CAIRO — DNA testing has unraveled some of the mystery surrounding the birth and death of pharaoh king Tutenkhamun, revealing his father was a famed monotheistic king and ruling out Nefertiti as his mother, Egypt's antiquities chief said on Wednesday.
Zahi Hawass announced the results of the study involving DNA tests and computerised tomography (CT) scans on Tutankhamun's mummy at a packed media conference in the Egyptian Museum.
The testing showed he died of malaria after suffering a fall, putting to rest the theory that the enigmatic boy-king was murdered. He was also shown to have suffered from a club foot and used a cane as a walking aid.
Hawass said what seemed as an injury to the back of Tutankhamun's skull, which some had taken as evidence that he was murdered, was in fact a hole made by embalmers.
"We found evidence from DNA that proves he had very severe malaria," Hawass said.
"He was ill, weak, walked on a cane. When he was 19, and got malaria, he fell, how we don't know, maybe he fell in the bathroom," he said.
"When he fell, and was weak from malaria, he died."
Meanwhile, Tutankhamun seems to have sired two children who were still born. The testing showed that two mummified fetuses found in his tomb were his issue, probably with his wife Ankhsenpaamon.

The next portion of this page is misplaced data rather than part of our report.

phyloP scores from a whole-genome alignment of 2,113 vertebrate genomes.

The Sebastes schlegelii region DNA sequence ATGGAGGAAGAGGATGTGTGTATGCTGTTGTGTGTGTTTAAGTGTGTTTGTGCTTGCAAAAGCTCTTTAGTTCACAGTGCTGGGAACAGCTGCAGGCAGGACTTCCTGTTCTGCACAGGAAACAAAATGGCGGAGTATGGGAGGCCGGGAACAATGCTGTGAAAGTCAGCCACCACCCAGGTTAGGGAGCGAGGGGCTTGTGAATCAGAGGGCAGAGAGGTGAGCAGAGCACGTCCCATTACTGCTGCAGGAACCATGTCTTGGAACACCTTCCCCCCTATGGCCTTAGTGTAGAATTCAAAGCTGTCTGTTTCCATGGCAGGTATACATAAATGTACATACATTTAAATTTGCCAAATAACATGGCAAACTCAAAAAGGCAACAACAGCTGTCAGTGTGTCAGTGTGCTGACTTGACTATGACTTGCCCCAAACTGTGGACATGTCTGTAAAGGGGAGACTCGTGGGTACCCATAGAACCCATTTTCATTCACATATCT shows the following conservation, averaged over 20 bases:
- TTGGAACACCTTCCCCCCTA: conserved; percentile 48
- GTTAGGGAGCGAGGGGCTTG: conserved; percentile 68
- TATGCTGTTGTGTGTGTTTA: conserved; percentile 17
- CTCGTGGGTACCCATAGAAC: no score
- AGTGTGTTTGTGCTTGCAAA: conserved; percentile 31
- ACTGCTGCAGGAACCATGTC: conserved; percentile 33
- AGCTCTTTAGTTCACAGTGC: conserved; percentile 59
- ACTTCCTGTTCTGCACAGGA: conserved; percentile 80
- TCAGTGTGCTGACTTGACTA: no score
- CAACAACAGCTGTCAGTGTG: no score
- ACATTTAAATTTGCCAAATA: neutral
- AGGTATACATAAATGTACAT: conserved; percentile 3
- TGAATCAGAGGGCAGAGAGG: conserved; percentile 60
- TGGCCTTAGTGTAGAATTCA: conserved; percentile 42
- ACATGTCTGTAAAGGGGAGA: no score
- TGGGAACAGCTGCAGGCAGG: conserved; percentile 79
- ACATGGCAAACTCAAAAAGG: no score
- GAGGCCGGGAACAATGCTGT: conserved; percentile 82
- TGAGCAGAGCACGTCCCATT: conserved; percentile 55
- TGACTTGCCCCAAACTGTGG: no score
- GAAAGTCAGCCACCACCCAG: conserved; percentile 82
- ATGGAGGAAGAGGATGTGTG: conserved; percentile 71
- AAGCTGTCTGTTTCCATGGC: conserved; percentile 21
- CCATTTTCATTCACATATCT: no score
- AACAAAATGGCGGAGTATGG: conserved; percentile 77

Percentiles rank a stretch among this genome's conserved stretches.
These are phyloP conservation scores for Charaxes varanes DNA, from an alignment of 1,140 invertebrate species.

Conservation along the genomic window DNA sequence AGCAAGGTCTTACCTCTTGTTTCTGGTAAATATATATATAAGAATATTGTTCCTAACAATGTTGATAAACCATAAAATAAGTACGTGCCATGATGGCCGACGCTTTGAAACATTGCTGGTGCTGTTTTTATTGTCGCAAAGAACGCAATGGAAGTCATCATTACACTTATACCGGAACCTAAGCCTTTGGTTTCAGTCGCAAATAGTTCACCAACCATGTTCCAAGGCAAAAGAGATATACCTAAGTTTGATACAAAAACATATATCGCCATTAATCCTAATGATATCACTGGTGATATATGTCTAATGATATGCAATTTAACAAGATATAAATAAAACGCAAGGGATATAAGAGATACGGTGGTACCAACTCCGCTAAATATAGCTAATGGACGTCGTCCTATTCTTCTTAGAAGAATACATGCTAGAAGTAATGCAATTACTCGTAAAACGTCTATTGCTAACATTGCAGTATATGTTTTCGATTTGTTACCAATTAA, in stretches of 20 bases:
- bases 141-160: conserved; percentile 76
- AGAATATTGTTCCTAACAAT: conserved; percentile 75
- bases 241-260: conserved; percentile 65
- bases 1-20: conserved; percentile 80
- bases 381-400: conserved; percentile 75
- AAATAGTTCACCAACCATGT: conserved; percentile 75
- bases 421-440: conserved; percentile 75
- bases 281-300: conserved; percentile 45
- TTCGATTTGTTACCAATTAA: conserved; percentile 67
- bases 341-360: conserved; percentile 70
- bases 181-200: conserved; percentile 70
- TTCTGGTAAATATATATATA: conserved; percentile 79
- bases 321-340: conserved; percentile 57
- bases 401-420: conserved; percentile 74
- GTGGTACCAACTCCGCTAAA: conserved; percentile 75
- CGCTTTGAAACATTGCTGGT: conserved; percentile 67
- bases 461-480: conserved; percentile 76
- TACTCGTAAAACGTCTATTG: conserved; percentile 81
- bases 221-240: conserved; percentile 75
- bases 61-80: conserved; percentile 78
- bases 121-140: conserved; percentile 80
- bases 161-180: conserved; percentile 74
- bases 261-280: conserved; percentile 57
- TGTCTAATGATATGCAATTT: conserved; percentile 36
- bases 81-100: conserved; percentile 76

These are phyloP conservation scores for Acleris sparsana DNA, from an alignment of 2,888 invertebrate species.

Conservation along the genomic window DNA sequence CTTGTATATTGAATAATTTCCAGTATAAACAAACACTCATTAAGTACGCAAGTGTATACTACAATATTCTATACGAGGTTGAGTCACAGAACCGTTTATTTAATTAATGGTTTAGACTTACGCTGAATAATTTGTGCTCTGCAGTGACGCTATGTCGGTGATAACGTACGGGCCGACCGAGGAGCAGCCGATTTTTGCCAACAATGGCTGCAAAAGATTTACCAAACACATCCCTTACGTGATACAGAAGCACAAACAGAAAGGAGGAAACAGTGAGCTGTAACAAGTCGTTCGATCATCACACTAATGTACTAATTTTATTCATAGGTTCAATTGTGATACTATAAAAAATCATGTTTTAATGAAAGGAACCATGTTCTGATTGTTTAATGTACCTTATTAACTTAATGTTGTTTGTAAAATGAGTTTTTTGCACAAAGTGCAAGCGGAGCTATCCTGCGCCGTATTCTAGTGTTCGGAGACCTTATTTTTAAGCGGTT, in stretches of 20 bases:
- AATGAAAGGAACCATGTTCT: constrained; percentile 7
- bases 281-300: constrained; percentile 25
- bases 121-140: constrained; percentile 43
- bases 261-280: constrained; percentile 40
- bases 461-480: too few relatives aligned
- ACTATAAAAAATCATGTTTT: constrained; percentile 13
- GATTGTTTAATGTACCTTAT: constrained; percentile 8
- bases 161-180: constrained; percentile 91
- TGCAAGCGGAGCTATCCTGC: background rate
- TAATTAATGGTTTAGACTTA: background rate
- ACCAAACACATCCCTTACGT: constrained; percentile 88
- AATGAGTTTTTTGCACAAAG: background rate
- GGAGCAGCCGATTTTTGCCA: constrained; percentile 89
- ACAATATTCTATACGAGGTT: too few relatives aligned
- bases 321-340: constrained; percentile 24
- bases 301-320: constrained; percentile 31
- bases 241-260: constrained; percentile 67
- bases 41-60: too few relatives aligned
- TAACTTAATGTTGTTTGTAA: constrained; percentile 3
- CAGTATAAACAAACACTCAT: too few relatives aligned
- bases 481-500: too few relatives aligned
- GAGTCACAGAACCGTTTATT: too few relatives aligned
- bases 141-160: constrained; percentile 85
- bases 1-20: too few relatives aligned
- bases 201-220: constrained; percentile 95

While Tutenkhamun's death at about 19, after ten years of rule between 1333 to 1324 BC, has been a source of much speculation, the circumstances of his birth were not any clearer.
Researchers from Egypt used DNA testing to draw a family tree for Tutankhamun, and their results were reviewed by German scientists.
The researchers, led by Hawass, analysed DNA taken from 11 mummies, including the boy king himself.
It showed his father was almost certainly King Akhenaten, who ruled between 1351 and 1334 BC and who tried to impose monotheistic worship.
The antiquities chief added that researchers were able to determine that the previously unidentified mummy found in Tomb 55 in the Valley of Kings belonged to Akhenaten. Yet another mummy was identified as Queen Tiye.
Another, previously unidentified mummy, was confirmed as Tutankhamun's mother, whose name is not known. That discovery lay to rest the theory that Tutankhamun was the son of Queen Nefertiti.
The mummy, known as the "Younger lady," was discovered in 1898 by a French archaeologist in the Valley of the Kings.
"She is the daughter of Amenhotep III and Queen Tiye. It is not possible she was Nefertiti," Hawass said, making her Akhenaten's sister. Sibling marriages were not unusual among pharaonic royalty.
"This allows us to evoke a new genealogical scenario," said French Egyptologist Marc Gabord, a Tutankhamum specialist.
"After having failed to obtain a son with Nefertiti, who gave birth to six girls, and with the Kiya princess, who gave birth to a girl, Akhenaton took one of his sisters and a male child was born from this incestuous union," he said.
Copyright © 2013 AFP. All rights reserved. More »